It’s another Olympics week here on Bargain Sleuth Book Reviews. Who knew when I picked up Courage to Soar: A Body in Motion, A Life in Balance by Simone Biles (Amazon) from the library a week before the Olympics started, everyone would be talking about Simone, but for different reasons. Edited to add: What are the odds that I’d schedule this post for the night before Simone finally performs at the Tokyo Olympics?
From Amazon: “In Courage to Soar, the official autobiography from four-time Olympic gold-winning and record-setting American gymnast Simone Biles, Simone shares how her faith, family, passion, and perseverance has made her one of the top athletes and gymnasts in the world—and how you too can overcome challenges in your life.
Simone Biles’ entrance into the world of gymnastics may have started on a field trip in her hometown of Spring, Texas, but her God-given talent, along with drive to succeed no matter the obstacle, are what brought her to the national spotlight during the Olympic Games and have catapulted her ever since—including 25 World Championship medals. But there is more to Simone than her accomplishments.
In this book Simone shares:
- how she has relied on her faith and family to stay focused and positive
- the ways she’s continued competing at the highest level and having fun doing what she loves
- a behind-the-scenes looks at gymnastics events, including the Olympics
- the events and challenges that carried her from an early childhood in foster care to a coveted spot on the U.S. Olympic team
- Along the way, Simone shares the details of her inspiring personal story—one filled with daily acts of courage that led her, and can lead you, to even the most unlikely of dreams.
Courage to soar is a book you’d expect a 19-year old thrust into the spotlight would be. Clearly ghost-written, and written in a way that’s accessible to younger readers, Simone presents her story as an inspirational tale. How could it be anything else? A girl whose drug-addicted mother couldn’t care for her so her grandparents stepped up and took her and her sister in.
There’s a matter-of-fact telling of her early years, which involved foster care until her grandparents took her in, and she refers to the woman that gave birth to her as Shannon, and her grandparents as her parents. It’s her way of embracing the fact that the woman who gave birth to her was not her real mother. She mentions that she is occasionally in touch with her birth mom, but doesn’t dwell on the past.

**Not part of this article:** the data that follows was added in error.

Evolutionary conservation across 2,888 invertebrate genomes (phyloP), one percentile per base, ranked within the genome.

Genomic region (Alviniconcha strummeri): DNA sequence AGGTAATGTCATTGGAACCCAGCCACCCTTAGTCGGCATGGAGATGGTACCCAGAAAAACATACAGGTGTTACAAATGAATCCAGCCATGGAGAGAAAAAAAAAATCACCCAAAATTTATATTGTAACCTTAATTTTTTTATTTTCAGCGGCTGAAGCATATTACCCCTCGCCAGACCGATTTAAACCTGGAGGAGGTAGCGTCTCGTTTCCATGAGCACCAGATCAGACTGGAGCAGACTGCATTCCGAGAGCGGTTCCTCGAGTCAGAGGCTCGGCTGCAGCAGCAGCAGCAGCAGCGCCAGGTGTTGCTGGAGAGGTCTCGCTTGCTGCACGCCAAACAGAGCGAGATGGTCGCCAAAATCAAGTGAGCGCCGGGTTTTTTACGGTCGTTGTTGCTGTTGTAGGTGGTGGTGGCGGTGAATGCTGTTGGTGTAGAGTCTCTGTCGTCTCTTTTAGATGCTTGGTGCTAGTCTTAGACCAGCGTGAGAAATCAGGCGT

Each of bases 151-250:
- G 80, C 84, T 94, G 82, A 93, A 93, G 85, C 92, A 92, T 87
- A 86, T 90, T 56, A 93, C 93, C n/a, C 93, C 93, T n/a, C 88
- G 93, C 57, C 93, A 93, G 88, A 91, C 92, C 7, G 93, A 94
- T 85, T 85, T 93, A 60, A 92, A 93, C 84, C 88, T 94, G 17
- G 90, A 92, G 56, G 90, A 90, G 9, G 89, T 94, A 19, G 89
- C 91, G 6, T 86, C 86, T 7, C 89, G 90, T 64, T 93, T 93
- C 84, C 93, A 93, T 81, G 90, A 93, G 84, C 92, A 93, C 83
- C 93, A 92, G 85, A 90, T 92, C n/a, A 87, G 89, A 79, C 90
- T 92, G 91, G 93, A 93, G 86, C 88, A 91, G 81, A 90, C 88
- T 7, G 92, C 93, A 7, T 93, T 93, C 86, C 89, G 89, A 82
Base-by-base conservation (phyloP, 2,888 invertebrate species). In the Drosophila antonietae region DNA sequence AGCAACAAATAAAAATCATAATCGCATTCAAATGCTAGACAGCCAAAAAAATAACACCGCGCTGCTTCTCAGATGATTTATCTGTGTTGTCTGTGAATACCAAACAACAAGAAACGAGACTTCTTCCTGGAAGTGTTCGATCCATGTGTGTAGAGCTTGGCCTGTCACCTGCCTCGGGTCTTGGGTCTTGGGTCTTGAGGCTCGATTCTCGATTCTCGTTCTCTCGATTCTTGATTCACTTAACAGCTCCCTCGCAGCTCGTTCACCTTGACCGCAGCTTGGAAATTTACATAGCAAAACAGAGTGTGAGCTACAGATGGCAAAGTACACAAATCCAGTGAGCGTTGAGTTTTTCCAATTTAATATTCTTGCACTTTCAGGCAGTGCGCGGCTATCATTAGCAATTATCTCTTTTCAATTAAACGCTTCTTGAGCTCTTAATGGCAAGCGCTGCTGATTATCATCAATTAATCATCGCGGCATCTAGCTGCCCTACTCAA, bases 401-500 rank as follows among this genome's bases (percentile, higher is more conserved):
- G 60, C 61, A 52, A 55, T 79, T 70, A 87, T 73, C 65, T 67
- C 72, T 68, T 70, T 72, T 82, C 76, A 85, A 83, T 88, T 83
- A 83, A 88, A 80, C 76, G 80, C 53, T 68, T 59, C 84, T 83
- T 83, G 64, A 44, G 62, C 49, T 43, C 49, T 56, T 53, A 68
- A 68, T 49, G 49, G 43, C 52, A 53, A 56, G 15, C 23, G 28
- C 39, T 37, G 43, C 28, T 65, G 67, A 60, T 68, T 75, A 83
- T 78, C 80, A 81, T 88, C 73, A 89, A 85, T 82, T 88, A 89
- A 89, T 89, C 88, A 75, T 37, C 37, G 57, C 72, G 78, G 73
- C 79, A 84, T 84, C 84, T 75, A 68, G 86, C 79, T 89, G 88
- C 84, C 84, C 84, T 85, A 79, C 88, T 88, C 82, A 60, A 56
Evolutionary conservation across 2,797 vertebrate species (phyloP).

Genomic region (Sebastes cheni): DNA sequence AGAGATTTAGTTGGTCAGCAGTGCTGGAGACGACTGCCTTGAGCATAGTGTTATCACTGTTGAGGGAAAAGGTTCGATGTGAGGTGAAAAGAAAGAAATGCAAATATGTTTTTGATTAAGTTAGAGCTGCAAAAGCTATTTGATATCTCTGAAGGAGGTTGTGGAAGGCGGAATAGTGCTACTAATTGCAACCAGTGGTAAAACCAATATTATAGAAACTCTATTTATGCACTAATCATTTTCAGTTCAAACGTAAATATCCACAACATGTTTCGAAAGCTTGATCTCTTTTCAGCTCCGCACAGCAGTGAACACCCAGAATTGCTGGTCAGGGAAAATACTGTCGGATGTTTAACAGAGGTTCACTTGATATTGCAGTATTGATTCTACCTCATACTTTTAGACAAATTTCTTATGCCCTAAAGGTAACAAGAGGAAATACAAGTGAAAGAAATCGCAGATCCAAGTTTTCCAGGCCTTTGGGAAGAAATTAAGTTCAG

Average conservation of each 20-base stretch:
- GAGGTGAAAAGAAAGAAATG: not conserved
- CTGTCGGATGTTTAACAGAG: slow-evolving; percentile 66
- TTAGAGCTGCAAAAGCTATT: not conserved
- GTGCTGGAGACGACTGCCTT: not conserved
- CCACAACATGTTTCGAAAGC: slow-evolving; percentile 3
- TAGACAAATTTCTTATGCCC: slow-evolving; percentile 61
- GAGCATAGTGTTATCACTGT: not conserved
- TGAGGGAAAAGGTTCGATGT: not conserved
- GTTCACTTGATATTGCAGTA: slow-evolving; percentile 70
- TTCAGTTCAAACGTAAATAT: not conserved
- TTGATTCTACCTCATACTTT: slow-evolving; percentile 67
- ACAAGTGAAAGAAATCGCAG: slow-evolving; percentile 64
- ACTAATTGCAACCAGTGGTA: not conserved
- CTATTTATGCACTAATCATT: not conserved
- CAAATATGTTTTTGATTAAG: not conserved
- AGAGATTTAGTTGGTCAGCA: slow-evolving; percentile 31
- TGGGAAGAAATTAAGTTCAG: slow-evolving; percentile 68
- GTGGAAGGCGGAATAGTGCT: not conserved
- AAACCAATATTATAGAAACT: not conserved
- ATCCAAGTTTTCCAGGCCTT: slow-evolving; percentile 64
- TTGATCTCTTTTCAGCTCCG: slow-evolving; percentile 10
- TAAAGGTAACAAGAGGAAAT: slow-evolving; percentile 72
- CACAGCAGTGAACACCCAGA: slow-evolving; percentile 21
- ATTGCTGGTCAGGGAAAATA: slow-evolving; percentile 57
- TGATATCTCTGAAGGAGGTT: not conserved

As far as gymnasts go, Simone got off to a late start, but quickly proved that she was something special. When it became clear that she was a potential future Olympian, her parents knew she was outgrowing the gym where she practiced, so they decided to go into the gym-building business. Her mom had been managing 14 nursing homes, but sold them and opened up a gym for Simone and other gymnasts. I’ve heard and read many stories talking about the sacrifices parents make for their Olympians, driving for hours every week to bring them to practice, the second jobs they’d have to take to cover the costs, but to build a gym? Incredible.
What’s interesting to note in this book and comparing it to Simone’s current situation at the Tokyo Olympics, there was a time in her teens when her coaches wouldn’t let her perform because she was not mentally ready. She was going through a rebellious streak, and her head was not in the game. “No,” I protested, but my coach’s mind was made up. “Simone, you’re not mentally in the game,” Amy said, “and you’re in danger of badly injuring yourself. I’m sorry, but I’m not going to let you do that.” Perhaps this experience is something Simone dwelled on when she was having trouble in Tokyo last week. She might have been thinking back to this time, when her coaches put her mental as well as physical health first instead of the almighty medal.
One thing I didn’t know, because I’ve never heard Simone address it in interviews, is that she’s Catholic like me. She mentions her reliance on her faith, and there’s a moving part on her Confirmation. But she doesn’t get preachy about her faith, either. It’s simply matter-of-fact. I thought that was cool.
Ultimately, this book is about overcoming obstacles, relying on hard work, facing outside pressure, perseverance, and a positive mental attitude to achieve your goals. It’s been a pleasure watching a young woman who has four gymnastics moves named after her. Simone’s current struggles are public because she’s one of the faces of Team USA’s Tokyo Olympics, and hopefully the many younger kids who looked up to her for being the greatest gymnast the sports has ever seen also now realize she has a frail and human side to her, that she struggles, too. That should make her an inspiration to us all.
This is the 13th book I’ve read as part of the 2021 Library Love Reading Challenge.
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